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Identifying and reinforcing strengths in our students or clients is a well-accepted practice today among mental health and other professionals, especially since the emergence of the field of “positive psychology” in the late 1990s. But it was not in vogue years ago. As a psychologist trained in the late 1960s and 1970s, I was taught to focus on “fixing deficits” in my patients rather than building on their strengths. For example, when I conducted an evaluation of a child I asked few, if any, questions of parents or teachers to elicit what they perceived to be the strengths of their child or student. I rarely asked children what they saw as their own strengths. I was more inclined to delve into a discussion about their problems rather than invite them to elaborate upon their interests and competencies.
This focus on deficits was prompted, in part, by the reason that most parents consult with a mental health professional such as myself. They do so because they have concerns or worries about their children’s behavior, learning, social skills, and development. While it is crucial to address these problems, I discovered that to place too much emphasis on analyzing and fixing deficits limits our ability to assist children with special needs to lead more satisfying, resilient lives. It is for this reason that more than 30 years ago I introduced the metaphor islands of competence to capture the strength-based approach I had adopted.
In a book I co-authored with my colleague Dr. Sam Goldstein, Raising Resilient Children with Autism Spectrum Disorders (2011), we emphasize the shortcomings of a deficit model, which is even more apparent when working with or raising children with ASD. If clinicians and other caregivers spend most of their time in a reactive mode, constantly and frenetically attempting to fix the multifaceted problems these youngsters face, it leaves little time or energy to reflect upon and adopt a proactive approach that asks, “What are the strengths and interests that this child possesses, strengths than can be nurtured to bring this child a realistic sense of accomplishment and dignity?”
When I apply the metaphor of islands of competence in my clinical work and consultations, I raise a series of questions for parents (as well as teachers and other professionals) and children that include the following:
- What are two or three strengths or islands of competence your child/student possesses?
(I should emphasize that I always inquire of children and adolescents what they see as their islands of competence and if they respond they do not know, I suggest we spend some time considering that question. I have found that youngsters are very interested in doing so.)
- What would your child/student list as his/her islands of competence?
- How do you use and display your child’s/student’s islands of competence?
To follow is an example of using a strength-based approach with a teenage girl on the autism spectrum. Lisa told me she loved to teach young kids how to do things, such as sing songs or draw pictures. She said, “I think young kids like me.” When her parents were asked about their daughter’s strengths, they described her as the “pied piper” of the neighborhood, emphasizing how other parents loved her to be a helper with their children.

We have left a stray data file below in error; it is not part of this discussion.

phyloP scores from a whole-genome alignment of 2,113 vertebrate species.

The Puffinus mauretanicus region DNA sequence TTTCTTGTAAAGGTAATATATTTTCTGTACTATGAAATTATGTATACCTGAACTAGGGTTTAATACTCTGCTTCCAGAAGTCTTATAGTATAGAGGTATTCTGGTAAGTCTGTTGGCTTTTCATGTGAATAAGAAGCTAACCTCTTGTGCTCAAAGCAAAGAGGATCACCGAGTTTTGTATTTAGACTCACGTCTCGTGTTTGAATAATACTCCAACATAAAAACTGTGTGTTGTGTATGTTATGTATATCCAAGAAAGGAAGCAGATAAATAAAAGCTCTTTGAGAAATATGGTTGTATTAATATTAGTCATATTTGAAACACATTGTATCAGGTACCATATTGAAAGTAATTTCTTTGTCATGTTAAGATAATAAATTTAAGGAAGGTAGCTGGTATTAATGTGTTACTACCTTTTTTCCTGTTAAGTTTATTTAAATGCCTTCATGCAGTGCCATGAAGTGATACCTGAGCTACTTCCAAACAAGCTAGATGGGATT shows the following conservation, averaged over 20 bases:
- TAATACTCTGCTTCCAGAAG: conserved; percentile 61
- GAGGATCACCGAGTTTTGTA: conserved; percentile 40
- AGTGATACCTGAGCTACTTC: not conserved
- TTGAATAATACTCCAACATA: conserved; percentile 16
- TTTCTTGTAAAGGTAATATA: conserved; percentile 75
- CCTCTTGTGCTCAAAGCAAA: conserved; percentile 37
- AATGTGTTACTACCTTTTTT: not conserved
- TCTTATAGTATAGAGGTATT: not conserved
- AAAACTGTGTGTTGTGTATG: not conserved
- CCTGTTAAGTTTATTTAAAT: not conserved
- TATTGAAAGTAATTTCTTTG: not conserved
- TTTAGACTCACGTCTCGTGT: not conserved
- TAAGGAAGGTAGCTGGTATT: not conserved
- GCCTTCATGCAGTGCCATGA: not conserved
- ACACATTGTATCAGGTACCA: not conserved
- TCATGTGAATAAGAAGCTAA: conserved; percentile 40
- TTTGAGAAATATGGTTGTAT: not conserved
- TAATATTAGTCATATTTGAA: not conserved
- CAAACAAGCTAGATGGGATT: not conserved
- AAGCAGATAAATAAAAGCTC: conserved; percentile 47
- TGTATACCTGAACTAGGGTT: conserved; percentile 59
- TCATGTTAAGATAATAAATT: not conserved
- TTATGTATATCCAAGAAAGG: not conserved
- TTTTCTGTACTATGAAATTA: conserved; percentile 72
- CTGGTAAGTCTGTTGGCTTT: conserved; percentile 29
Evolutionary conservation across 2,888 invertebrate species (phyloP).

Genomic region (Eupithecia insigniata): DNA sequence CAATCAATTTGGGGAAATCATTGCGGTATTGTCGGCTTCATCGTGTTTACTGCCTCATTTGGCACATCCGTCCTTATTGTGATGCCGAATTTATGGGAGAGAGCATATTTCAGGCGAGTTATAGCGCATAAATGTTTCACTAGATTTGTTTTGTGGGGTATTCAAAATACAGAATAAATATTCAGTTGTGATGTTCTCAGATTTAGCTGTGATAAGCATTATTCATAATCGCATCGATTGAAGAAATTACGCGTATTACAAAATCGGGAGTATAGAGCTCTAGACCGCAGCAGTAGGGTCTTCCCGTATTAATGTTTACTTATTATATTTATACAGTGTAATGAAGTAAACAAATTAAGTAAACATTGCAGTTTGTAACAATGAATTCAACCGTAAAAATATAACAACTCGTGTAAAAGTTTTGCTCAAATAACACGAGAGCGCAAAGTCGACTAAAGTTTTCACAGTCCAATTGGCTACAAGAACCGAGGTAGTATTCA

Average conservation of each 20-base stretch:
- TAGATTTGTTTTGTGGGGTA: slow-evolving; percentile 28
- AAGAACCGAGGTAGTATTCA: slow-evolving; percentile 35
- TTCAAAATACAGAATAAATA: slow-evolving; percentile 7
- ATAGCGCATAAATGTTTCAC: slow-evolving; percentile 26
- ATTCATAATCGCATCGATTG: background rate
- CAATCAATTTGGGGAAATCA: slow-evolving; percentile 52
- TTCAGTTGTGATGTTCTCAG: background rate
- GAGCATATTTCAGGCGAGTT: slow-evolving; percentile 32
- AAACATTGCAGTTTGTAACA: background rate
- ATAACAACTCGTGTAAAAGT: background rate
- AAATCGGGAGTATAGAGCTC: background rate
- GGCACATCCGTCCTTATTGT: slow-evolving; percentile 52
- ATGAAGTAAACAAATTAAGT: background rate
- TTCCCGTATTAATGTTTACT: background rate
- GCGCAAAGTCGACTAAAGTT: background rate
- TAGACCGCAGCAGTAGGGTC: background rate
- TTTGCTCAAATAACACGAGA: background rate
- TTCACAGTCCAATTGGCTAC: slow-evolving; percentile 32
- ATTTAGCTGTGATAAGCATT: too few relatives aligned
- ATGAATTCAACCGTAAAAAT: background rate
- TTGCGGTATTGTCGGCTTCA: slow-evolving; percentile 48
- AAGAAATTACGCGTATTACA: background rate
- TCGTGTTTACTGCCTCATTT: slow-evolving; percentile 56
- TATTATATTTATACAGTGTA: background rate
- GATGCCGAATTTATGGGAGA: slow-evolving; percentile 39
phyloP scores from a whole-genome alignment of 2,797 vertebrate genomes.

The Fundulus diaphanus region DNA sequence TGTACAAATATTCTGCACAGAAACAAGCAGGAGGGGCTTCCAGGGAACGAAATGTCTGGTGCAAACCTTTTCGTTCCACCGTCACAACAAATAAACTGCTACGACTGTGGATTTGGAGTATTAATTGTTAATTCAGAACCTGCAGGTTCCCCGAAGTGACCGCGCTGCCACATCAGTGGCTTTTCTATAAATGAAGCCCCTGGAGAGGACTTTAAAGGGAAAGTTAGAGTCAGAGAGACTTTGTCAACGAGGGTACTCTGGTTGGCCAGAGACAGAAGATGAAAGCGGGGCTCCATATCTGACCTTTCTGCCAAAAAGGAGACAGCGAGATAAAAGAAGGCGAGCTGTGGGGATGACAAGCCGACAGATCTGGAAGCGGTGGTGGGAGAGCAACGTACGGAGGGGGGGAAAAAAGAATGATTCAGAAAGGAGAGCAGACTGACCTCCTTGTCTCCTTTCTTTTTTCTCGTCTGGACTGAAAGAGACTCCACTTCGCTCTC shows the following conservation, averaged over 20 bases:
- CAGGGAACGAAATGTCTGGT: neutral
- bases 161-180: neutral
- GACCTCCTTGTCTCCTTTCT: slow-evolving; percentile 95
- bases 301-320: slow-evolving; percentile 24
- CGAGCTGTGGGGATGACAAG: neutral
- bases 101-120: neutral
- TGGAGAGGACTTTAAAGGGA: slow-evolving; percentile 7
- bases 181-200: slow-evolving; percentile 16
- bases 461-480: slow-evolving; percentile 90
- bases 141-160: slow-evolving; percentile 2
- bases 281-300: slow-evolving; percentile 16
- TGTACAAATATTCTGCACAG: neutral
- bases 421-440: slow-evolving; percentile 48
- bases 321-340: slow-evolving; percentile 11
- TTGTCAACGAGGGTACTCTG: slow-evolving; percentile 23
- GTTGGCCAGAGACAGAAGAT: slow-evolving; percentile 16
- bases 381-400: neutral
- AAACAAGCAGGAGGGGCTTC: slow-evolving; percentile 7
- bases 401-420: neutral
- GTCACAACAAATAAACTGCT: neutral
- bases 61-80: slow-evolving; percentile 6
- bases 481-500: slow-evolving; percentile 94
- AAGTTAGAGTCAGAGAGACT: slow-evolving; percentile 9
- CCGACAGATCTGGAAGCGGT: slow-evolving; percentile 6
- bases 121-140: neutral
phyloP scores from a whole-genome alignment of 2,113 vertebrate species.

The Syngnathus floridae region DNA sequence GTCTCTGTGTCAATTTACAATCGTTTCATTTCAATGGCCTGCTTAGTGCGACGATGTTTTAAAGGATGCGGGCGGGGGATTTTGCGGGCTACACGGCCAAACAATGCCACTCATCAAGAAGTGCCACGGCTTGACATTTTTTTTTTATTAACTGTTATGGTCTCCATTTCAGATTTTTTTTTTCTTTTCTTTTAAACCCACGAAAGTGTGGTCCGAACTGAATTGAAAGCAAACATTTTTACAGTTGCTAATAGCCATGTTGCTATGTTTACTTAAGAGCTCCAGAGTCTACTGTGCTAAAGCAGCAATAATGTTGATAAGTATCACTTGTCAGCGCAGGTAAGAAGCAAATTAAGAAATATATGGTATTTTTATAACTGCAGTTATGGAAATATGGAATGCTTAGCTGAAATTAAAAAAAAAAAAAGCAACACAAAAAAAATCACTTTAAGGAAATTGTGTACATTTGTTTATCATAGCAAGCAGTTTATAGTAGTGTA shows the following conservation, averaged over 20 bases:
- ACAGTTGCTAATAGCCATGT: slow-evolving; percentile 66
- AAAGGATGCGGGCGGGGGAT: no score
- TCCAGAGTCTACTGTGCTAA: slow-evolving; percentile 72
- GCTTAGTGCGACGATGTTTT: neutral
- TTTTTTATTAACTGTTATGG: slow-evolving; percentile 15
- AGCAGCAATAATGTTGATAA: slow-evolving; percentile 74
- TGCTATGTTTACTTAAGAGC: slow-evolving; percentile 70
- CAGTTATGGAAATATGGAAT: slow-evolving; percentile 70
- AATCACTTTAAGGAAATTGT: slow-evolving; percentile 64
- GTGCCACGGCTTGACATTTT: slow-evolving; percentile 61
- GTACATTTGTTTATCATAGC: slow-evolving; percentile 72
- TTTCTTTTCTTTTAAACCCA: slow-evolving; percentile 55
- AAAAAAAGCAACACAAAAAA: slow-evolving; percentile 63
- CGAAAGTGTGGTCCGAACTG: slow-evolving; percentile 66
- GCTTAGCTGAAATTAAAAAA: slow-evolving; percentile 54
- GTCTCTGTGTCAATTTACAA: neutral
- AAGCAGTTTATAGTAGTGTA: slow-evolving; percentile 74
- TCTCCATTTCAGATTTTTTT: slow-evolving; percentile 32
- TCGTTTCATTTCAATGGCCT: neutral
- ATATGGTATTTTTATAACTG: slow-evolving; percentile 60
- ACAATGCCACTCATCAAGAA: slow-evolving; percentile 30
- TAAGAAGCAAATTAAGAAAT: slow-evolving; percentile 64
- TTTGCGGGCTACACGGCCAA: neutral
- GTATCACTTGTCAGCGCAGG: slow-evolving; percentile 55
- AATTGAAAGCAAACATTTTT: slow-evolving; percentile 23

I presented this information about Lisa’s islands of competence in a meeting with her teachers. There was a palpable excitement as they brainstormed how to apply this strength in the school setting. One teacher observed, “It’s fun to think of Lisa’s strengths and not focus on what she can’t do.”
By chance, there was a nursery school right near the high school. Lisa’s teachers demonstrated an impressive ability to think outside of the box. They created a “class” for her called “child development.” It involved Lisa going to the nursery school four periods a week, interacting with the young children (under supervision), and then writing in a journal about her experiences. One of the teachers also served as an advisor to the high school newspaper and helped Lisa organize and write an article for the paper about her experiences in the nursery school. Thus, this activity reinforced cognitive, social, and emotional skills.
After the article was published, Lisa excitedly reported that a few other students at the high school (students who typically did not make an effort to speak with her) came over to say they enjoyed what she had written. Lisa’s mother told me, “These were very precious experiences for Lisa. Her self-esteem certainly has been given a boost.”
I believe that our capacity to truly touch the hearts and minds of children and adolescents will be compromised if we pay only lip service to their beauty, interests, and strengths. We must constantly search for their islands of competence.
Robert Brooks, Ph.D., is a clinical psychologist on the faculty at Harvard Medical School. He is an award-winning international speaker, author, and educator on the themes of resilience, motivation, family relationships, and staying positive. He has a special interest in applying a strength-based approach with people of all ages who have been diagnosed with ASD, ADHD, and other neurological issues. Visit www.drrobertbrooks.com to find many additional articles, along with links to his products and presentation schedule.